"I call Christianity the one great curse, the one great intrinsic depravity, the one great instinct for revenge for which no expedient is sufficiently poisonous, secret, subterranean, petty — I call it the one mortal blemish of mankind." --Friedrich Nietzsche

--------------- RIGHT ON, FRIEDRICH !

"The impotence of god is infinite." ~~ Anatole France

"...most of the religious right's prophecies are of disaster and calamity. They almost never forecast greater peace, increased prosperity or the advance of democracy and human rights. There's a good reason for this. The religious right as a movement thrives on fear, because it depends on the unthinking obedience of its followers, and fearful people are far easier to shepherd and control. A person who fears the worst will follow anyone who promises security and relief from that fear: it's not difficult to persuade them to donate money, follow marching orders, or vote as instructed if it will turn back the imaginary evils that menace them." -- Adam Lee, AlterNet.org

"Christianity persecuted, tortured, and burned. Like a hound it tracked the very scent of heresy. It kindled wars, and nursed furious hatreds and ambitions. It sanctified, quite like Mohammedanism, extermination and tyranny ..." -- George Santayana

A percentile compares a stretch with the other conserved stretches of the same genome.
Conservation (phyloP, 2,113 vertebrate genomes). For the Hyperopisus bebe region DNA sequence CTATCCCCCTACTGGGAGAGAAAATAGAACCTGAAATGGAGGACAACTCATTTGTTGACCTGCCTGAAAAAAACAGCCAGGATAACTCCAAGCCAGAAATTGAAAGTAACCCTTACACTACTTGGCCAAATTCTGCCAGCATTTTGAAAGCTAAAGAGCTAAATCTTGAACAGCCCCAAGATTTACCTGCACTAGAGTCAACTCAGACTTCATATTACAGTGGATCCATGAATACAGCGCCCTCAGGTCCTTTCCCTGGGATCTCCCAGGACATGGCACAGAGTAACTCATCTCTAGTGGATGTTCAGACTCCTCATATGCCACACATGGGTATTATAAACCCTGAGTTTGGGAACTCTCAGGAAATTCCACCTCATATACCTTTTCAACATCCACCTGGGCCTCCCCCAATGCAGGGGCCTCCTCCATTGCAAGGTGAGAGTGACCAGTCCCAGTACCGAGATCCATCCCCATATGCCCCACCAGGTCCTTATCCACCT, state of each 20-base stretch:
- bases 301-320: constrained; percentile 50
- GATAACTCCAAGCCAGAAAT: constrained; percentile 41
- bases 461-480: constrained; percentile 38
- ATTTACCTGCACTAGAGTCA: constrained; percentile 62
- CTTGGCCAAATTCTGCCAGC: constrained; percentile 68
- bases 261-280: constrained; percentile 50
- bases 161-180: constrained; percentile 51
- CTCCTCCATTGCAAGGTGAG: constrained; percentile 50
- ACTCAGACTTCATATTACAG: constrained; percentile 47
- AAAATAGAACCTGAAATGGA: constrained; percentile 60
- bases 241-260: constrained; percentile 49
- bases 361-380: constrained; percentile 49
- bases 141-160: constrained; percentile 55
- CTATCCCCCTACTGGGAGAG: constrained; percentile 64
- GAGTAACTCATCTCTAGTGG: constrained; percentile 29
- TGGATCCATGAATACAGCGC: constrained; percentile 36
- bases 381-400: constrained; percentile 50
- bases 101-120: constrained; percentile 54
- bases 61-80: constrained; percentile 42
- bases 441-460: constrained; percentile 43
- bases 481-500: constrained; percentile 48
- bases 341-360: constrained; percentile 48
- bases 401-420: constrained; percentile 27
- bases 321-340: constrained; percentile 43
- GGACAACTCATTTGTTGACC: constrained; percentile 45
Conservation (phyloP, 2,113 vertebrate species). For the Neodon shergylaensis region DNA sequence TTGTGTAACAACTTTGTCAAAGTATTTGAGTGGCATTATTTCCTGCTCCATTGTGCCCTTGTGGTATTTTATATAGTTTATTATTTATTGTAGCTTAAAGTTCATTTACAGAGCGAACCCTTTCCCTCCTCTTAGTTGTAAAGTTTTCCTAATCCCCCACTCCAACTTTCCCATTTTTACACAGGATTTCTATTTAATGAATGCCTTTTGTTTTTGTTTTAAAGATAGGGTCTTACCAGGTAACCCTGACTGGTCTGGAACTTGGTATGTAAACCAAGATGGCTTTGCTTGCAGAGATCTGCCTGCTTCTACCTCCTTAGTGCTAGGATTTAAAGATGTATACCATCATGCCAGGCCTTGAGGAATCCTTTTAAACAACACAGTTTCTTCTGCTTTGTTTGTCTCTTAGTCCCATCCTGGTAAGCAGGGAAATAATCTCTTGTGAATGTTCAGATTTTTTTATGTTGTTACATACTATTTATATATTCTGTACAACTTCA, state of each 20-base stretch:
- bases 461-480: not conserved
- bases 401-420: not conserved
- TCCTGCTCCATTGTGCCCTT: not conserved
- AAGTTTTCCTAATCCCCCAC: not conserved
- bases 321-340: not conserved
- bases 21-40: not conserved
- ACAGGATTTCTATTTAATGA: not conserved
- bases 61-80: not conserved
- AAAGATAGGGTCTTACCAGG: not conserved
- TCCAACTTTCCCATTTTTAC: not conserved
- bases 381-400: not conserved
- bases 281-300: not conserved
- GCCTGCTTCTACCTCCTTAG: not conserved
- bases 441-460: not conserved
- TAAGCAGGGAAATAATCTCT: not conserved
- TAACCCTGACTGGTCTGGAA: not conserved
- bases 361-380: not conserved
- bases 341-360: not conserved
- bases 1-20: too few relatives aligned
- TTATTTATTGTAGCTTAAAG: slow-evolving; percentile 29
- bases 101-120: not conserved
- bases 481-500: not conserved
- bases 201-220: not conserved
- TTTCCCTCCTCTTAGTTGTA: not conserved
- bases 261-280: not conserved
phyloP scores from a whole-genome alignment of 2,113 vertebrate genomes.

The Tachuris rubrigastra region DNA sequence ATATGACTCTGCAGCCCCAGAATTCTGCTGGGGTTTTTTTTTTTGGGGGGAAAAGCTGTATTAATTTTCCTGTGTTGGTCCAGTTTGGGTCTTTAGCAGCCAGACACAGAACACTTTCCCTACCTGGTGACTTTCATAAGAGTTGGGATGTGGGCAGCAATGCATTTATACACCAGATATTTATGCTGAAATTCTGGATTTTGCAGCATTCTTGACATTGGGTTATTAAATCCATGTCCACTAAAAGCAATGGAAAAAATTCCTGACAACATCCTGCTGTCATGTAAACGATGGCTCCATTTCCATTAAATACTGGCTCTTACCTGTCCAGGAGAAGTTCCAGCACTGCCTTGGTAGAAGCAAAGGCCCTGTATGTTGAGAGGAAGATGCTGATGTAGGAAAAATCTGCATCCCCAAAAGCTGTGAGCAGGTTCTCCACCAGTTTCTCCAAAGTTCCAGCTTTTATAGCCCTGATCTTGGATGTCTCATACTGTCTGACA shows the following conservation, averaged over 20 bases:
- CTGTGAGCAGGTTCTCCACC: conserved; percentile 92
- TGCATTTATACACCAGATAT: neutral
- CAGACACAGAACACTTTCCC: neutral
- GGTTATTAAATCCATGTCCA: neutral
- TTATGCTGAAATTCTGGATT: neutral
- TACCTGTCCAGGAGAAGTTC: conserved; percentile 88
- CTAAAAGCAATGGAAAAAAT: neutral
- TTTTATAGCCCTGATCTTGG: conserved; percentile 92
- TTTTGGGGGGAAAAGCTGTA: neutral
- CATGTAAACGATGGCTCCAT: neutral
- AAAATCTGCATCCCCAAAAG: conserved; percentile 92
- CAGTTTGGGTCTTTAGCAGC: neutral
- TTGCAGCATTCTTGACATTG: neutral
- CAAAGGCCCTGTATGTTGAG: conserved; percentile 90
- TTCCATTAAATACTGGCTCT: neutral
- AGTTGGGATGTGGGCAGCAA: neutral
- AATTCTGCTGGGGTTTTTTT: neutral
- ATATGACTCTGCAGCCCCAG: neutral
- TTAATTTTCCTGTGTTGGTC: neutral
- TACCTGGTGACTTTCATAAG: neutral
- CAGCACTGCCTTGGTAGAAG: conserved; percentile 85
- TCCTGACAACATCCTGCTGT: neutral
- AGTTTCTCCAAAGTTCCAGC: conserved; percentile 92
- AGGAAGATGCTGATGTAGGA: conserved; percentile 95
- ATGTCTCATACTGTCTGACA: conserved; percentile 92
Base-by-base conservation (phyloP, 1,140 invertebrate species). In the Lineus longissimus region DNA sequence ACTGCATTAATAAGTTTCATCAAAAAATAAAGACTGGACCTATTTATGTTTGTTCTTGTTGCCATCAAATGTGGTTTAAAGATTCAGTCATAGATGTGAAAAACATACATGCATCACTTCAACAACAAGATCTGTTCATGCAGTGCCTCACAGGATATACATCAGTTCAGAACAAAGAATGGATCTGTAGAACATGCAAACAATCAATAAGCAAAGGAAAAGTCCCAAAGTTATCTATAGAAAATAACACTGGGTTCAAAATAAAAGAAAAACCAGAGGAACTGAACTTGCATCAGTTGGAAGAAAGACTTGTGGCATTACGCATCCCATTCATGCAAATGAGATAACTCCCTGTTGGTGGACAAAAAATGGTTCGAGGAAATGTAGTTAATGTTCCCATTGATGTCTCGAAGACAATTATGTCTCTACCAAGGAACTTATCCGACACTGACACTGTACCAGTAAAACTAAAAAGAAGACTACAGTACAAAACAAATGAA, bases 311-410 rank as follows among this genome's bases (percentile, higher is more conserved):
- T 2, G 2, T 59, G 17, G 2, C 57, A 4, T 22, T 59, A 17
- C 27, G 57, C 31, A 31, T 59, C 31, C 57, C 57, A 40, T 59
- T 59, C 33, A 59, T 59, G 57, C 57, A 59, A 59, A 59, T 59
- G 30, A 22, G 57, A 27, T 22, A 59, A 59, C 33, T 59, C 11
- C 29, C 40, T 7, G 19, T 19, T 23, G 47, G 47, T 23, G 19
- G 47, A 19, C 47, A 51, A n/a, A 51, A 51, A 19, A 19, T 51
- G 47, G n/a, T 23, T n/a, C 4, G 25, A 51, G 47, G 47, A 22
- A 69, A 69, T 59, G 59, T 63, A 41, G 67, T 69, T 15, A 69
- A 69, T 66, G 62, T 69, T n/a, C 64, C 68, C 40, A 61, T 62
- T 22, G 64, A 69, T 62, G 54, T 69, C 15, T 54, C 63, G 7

"Christians and Jews don't believe in Allah or Brahma. Hindus don't believe in Yahweh or Allah. Muslims don't believe in Brahma or Yahweh. Atheists agree with all of them." -- Mark Thomas

"Civilization will not attain to its perfection until the last stone from the last church falls on the last priest." -- Emile Zola

"Science is the record of dead religions" -- Oscar Wilde

December 3, 2013 at 9:48 p.m.
Maximus said...

Librul....quoting Oscar Wilde the ultimate trust fund dandy. What a surprise! Get a damn job work builds character. We have a lot of silver Librul hit me up. Lol. How about Barry The Welfare Pimp re-upping on his website from hell? If you want something screwed up quickly.....call the Feds. And did y'all hear the news...more people are on disability in the U.S. than the entire population of Greece! Ya wanna know why....the government, under the retarded leadership of Barry The Welfare Pimp has no desire to qualify nor investigate those that apply for relief! And.....Barry's Uncle, who has been an illegal and felon for 50 years was just granted citizenship! Merry Christmas! And honey, these serving pieces are huge! Do I have to polish them too? Ok, I'll pour another Balvenie......:)